distinguishing consolidation from joinderSummary of this case from Ponderosa Domestic Water Improvement Dist. v. Van Wyck
No. 1 CA-IC 2308.
July 15, 1980.
Appeal from the Industrial Commission, ICA Claim No. 538-24-0004, Carrier No. 78-00343.
O'Connor, Cavanagh, Anderson, Westover, Killingsworth Beshears by Donald L. Cross and Larry L. Smith, Phoenix, for petitioners employer and carrier.
Calvin Harris, Chief Counsel, The Industrial Commission of Arizona, Phoenix, for respondent.
Robert K. Park, Chief Counsel, State Compensation Fund by Robert F. Retzer, Phoenix, for specially appearing carrier.
Machmer, Schlosser Meitz by Ronald M. Meitz and Robert E. Siesco, Jr., Phoenix, for respondent employee.
The issue raised by respondent employee's motion to dismiss is whether a carrier who was a party to a "consolidated award" before the Industrial Commission is an indispensable party to a review of that award.
The posture of this matter before the Industrial Commission was the familiar situation of a claimant who, although presently suffering from one physical condition, is faced with the problem of determining whether that condition is the result of a prior industrial injury or is the result of a new industrial injury. The employee, Harold Van Horn, followed the usual procedure in this situation by filing a petition to reopen the prior industrial injury, which was the industrial responsibility of the State Compensation Fund, and a new injury claim, which would be the industrial responsibility of the self-insured employer, Associated Grocers, c/o Fred S. James Company (Associated Grocers).
These matters were "consolidated" for hearing and on September 10, 1979, the hearing officer issued a "consolidated decision upon hearing and findings and award." This award denied the petition to reopen, but granted compensation benefits on the basis of a new injury. The self-insured employer, Associated Grocers, who was responsible for the new injury benefits, sought administrative review of the award. When that was denied, Associated Grocers filed a petition for special action review in this court. That petition specifically omits in its caption any reference to the reopening carrier, the State Compensation Fund, either by name, by carrier claim number, or by date of injury. A copy of the certificate of mailing of the petition for Special Action-Industrial Commission dated December 10, 1979 was mailed by the Clerk of this court to the State Compensation Fund as an informational matter only. Subsequently, the respondent employee filed this motion to dismiss the special action for failure to join an indispensable party, the State Compensation Fund. Associated Grocers opposed the motion. The omitted carrier, State Compensation Fund, filed a pleading objecting to any attempt to assert jurisdiction over it in this proceeding.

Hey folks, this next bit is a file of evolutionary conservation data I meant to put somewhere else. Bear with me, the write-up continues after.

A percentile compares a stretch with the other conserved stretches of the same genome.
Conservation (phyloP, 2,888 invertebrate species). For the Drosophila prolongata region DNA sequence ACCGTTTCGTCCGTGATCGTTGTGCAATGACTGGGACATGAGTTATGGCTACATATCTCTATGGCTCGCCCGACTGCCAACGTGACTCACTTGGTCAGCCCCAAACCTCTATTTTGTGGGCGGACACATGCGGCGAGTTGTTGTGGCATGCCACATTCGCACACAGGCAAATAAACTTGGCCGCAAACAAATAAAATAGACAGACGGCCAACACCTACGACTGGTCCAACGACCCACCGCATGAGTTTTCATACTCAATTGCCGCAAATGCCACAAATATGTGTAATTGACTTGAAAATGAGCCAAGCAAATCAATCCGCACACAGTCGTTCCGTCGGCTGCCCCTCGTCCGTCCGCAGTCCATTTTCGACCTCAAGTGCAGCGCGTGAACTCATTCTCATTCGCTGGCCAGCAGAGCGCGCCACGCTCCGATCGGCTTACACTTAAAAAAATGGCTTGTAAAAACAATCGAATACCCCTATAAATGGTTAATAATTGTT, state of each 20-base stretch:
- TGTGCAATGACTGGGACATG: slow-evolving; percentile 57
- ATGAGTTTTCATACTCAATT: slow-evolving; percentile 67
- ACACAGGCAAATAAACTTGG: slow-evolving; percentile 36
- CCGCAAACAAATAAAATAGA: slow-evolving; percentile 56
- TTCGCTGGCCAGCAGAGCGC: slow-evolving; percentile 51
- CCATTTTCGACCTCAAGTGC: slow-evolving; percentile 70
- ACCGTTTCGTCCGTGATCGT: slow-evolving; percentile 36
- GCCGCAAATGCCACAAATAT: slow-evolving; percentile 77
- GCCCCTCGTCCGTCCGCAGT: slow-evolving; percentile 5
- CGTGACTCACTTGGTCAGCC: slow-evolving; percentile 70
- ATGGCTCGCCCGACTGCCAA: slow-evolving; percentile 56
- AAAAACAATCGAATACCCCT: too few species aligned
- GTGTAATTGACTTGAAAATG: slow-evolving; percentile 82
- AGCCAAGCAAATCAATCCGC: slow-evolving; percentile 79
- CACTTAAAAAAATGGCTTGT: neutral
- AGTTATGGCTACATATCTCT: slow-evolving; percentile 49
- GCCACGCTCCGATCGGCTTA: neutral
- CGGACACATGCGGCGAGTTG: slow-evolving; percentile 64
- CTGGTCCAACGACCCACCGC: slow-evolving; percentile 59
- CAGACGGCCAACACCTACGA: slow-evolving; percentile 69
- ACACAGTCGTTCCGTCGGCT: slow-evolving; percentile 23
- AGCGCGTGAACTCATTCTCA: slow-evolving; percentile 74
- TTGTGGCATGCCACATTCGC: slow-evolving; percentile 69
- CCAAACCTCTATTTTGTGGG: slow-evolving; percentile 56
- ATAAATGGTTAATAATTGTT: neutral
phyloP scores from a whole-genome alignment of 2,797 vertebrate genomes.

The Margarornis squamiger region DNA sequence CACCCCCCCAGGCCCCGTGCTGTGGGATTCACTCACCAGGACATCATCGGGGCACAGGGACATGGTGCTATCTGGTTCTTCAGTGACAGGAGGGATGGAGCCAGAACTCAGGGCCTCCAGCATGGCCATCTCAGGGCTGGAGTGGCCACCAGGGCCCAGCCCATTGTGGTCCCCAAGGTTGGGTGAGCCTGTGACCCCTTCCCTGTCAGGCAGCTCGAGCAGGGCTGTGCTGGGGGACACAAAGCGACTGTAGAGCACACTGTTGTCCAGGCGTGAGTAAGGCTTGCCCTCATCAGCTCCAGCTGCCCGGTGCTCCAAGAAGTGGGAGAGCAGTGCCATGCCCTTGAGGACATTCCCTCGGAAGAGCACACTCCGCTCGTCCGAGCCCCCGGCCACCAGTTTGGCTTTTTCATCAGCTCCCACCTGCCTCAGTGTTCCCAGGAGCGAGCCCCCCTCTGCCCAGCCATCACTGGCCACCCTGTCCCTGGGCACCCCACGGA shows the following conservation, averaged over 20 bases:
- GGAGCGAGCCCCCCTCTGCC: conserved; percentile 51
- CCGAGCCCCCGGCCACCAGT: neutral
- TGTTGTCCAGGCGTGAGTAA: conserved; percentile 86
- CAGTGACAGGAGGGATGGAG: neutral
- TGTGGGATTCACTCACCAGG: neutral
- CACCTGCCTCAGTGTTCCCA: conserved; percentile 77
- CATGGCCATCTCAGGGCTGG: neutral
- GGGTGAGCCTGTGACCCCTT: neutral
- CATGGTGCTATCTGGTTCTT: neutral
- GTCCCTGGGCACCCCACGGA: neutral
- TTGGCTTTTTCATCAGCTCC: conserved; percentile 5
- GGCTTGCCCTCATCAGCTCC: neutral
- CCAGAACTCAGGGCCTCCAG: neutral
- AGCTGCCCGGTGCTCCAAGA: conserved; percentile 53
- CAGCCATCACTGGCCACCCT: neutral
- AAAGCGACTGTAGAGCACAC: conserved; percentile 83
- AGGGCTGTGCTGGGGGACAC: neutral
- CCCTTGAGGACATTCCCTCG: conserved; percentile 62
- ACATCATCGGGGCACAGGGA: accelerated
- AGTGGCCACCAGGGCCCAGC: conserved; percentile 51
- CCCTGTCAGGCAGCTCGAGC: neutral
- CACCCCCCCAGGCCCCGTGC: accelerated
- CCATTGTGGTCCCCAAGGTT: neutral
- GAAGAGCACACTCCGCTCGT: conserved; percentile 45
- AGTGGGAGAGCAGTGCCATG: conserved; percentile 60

In its response, Associated Grocers concedes that the State Compensation Fund is an indispensable party to this review, but argues that for other reasons this should not be fatal to this review. We will discuss the reasons subsequently in this opinion. Acknowledging Associated Grocers' concession, because the procedural posture presented by this case is a recurring one, we deem it appropriate to discuss why we agree that the State Compensation Fund is an indispensable party in this Special Action-Industrial Commission.
In our view, the sole source of a hearing officer's authority to "consolidate" claims of this nature is contained in Rule 50, Rules of Procedure Before the Industrial Commission (A.C.R.R. R4-13-150). We can find no other such authority and none is suggested to us. In this regard it is specifically noted that the Rules of Procedure for Workmen's Compensation Hearings do not contain a rule similar to Rule 42(a), Rules of Civil Procedure.